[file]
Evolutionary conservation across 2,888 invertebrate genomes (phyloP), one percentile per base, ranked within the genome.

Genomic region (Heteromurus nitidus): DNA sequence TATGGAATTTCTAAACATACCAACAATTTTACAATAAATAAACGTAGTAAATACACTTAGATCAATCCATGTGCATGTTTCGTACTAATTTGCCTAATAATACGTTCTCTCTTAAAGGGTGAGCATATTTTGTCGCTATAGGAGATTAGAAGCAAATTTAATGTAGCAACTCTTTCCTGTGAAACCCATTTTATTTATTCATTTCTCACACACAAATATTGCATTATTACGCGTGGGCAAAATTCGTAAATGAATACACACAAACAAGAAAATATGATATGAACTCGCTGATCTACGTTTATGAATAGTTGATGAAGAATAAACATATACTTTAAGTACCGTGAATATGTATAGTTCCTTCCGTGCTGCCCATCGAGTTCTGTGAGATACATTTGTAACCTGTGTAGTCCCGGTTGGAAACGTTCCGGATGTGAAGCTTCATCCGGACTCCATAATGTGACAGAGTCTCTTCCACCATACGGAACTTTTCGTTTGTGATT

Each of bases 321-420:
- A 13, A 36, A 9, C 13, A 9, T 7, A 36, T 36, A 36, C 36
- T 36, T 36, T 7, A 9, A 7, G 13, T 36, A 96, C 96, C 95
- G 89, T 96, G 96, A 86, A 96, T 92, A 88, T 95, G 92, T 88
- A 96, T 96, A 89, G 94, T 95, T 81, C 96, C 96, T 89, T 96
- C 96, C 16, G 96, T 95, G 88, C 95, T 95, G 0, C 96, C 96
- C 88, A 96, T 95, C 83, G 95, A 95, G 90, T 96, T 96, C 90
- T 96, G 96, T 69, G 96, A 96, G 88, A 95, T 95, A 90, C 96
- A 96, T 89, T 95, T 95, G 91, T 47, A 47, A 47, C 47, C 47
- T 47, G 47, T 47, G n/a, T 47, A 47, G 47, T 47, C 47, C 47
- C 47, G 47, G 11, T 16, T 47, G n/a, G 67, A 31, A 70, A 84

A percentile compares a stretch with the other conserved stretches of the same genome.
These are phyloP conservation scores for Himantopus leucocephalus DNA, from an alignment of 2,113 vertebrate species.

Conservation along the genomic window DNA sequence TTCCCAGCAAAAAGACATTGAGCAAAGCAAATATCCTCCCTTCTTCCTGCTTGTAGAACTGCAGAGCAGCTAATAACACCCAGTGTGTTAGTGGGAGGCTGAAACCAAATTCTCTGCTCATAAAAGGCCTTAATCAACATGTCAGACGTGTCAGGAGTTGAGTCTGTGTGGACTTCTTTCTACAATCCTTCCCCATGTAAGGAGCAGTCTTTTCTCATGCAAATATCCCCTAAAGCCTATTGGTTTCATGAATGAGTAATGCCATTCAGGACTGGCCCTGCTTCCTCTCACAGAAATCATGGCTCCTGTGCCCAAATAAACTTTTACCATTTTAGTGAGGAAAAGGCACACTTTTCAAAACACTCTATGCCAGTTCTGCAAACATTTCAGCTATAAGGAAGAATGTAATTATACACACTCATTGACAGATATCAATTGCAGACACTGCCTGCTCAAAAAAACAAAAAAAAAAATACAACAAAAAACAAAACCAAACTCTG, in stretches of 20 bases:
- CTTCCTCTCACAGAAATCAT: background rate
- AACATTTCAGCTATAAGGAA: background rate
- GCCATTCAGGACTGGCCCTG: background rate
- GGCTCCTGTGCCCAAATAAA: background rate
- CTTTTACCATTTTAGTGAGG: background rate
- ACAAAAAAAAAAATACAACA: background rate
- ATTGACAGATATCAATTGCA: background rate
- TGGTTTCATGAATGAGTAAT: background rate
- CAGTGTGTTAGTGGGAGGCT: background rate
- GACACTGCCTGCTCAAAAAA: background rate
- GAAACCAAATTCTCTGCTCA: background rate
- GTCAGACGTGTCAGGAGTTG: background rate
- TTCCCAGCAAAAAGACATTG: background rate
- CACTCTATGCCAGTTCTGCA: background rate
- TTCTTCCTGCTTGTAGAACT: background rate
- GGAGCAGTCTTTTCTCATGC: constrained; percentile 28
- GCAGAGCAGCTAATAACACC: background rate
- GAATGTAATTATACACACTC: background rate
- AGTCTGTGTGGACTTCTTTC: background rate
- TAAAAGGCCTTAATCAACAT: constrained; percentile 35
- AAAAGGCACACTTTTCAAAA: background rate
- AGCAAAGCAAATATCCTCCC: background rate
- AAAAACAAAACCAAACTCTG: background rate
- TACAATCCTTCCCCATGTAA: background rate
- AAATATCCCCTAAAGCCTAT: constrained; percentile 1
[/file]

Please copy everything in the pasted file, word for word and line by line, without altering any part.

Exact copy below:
Evolutionary conservation across 2,888 invertebrate genomes (phyloP), one percentile per base, ranked within the genome.

Genomic region (Heteromurus nitidus): DNA sequence TATGGAATTTCTAAACATACCAACAATTTTACAATAAATAAACGTAGTAAATACACTTAGATCAATCCATGTGCATGTTTCGTACTAATTTGCCTAATAATACGTTCTCTCTTAAAGGGTGAGCATATTTTGTCGCTATAGGAGATTAGAAGCAAATTTAATGTAGCAACTCTTTCCTGTGAAACCCATTTTATTTATTCATTTCTCACACACAAATATTGCATTATTACGCGTGGGCAAAATTCGTAAATGAATACACACAAACAAGAAAATATGATATGAACTCGCTGATCTACGTTTATGAATAGTTGATGAAGAATAAACATATACTTTAAGTACCGTGAATATGTATAGTTCCTTCCGTGCTGCCCATCGAGTTCTGTGAGATACATTTGTAACCTGTGTAGTCCCGGTTGGAAACGTTCCGGATGTGAAGCTTCATCCGGACTCCATAATGTGACAGAGTCTCTTCCACCATACGGAACTTTTCGTTTGTGATT

Each of bases 321-420:
- A 13, A 36, A 9, C 13, A 9, T 7, A 36, T 36, A 36, C 36
- T 36, T 36, T 7, A 9, A 7, G 13, T 36, A 96, C 96, C 95
- G 89, T 96, G 96, A 86, A 96, T 92, A 88, T 95, G 92, T 88
- A 96, T 96, A 89, G 94, T 95, T 81, C 96, C 96, T 89, T 96
- C 96, C 16, G 96, T 95, G 88, C 95, T 95, G 0, C 96, C 96
- C 88, A 96, T 95, C 83, G 95, A 95, G 90, T 96, T 96, C 90
- T 96, G 96, T 69, G 96, A 96, G 88, A 95, T 95, A 90, C 96
- A 96, T 89, T 95, T 95, G 91, T 47, A 47, A 47, C 47, C 47
- T 47, G 47, T 47, G n/a, T 47, A 47, G 47, T 47, C 47, C 47
- C 47, G 47, G 11, T 16, T 47, G n/a, G 67, A 31, A 70, A 84

A percentile compares a stretch with the other conserved stretches of the same genome.
These are phyloP conservation scores for Himantopus leucocephalus DNA, from an alignment of 2,113 vertebrate species.

Conservation along the genomic window DNA sequence TTCCCAGCAAAAAGACATTGAGCAAAGCAAATATCCTCCCTTCTTCCTGCTTGTAGAACTGCAGAGCAGCTAATAACACCCAGTGTGTTAGTGGGAGGCTGAAACCAAATTCTCTGCTCATAAAAGGCCTTAATCAACATGTCAGACGTGTCAGGAGTTGAGTCTGTGTGGACTTCTTTCTACAATCCTTCCCCATGTAAGGAGCAGTCTTTTCTCATGCAAATATCCCCTAAAGCCTATTGGTTTCATGAATGAGTAATGCCATTCAGGACTGGCCCTGCTTCCTCTCACAGAAATCATGGCTCCTGTGCCCAAATAAACTTTTACCATTTTAGTGAGGAAAAGGCACACTTTTCAAAACACTCTATGCCAGTTCTGCAAACATTTCAGCTATAAGGAAGAATGTAATTATACACACTCATTGACAGATATCAATTGCAGACACTGCCTGCTCAAAAAAACAAAAAAAAAAATACAACAAAAAACAAAACCAAACTCTG, in stretches of 20 bases:
- CTTCCTCTCACAGAAATCAT: background rate
- AACATTTCAGCTATAAGGAA: background rate
- GCCATTCAGGACTGGCCCTG: background rate
- GGCTCCTGTGCCCAAATAAA: background rate
- CTTTTACCATTTTAGTGAGG: background rate
- ACAAAAAAAAAAATACAACA: background rate
- ATTGACAGATATCAATTGCA: background rate
- TGGTTTCATGAATGAGTAAT: background rate
- CAGTGTGTTAGTGGGAGGCT: background rate
- GACACTGCCTGCTCAAAAAA: background rate
- GAAACCAAATTCTCTGCTCA: background rate
- GTCAGACGTGTCAGGAGTTG: background rate
- TTCCCAGCAAAAAGACATTG: background rate
- CACTCTATGCCAGTTCTGCA: background rate
- TTCTTCCTGCTTGTAGAACT: background rate
- GGAGCAGTCTTTTCTCATGC: constrained; percentile 28
- GCAGAGCAGCTAATAACACC: background rate
- GAATGTAATTATACACACTC: background rate
- AGTCTGTGTGGACTTCTTTC: background rate
- TAAAAGGCCTTAATCAACAT: constrained; percentile 35
- AAAAGGCACACTTTTCAAAA: background rate
- AGCAAAGCAAATATCCTCCC: background rate
- AAAAACAAAACCAAACTCTG: background rate
- TACAATCCTTCCCCATGTAA: background rate
- AAATATCCCCTAAAGCCTAT: constrained; percentile 1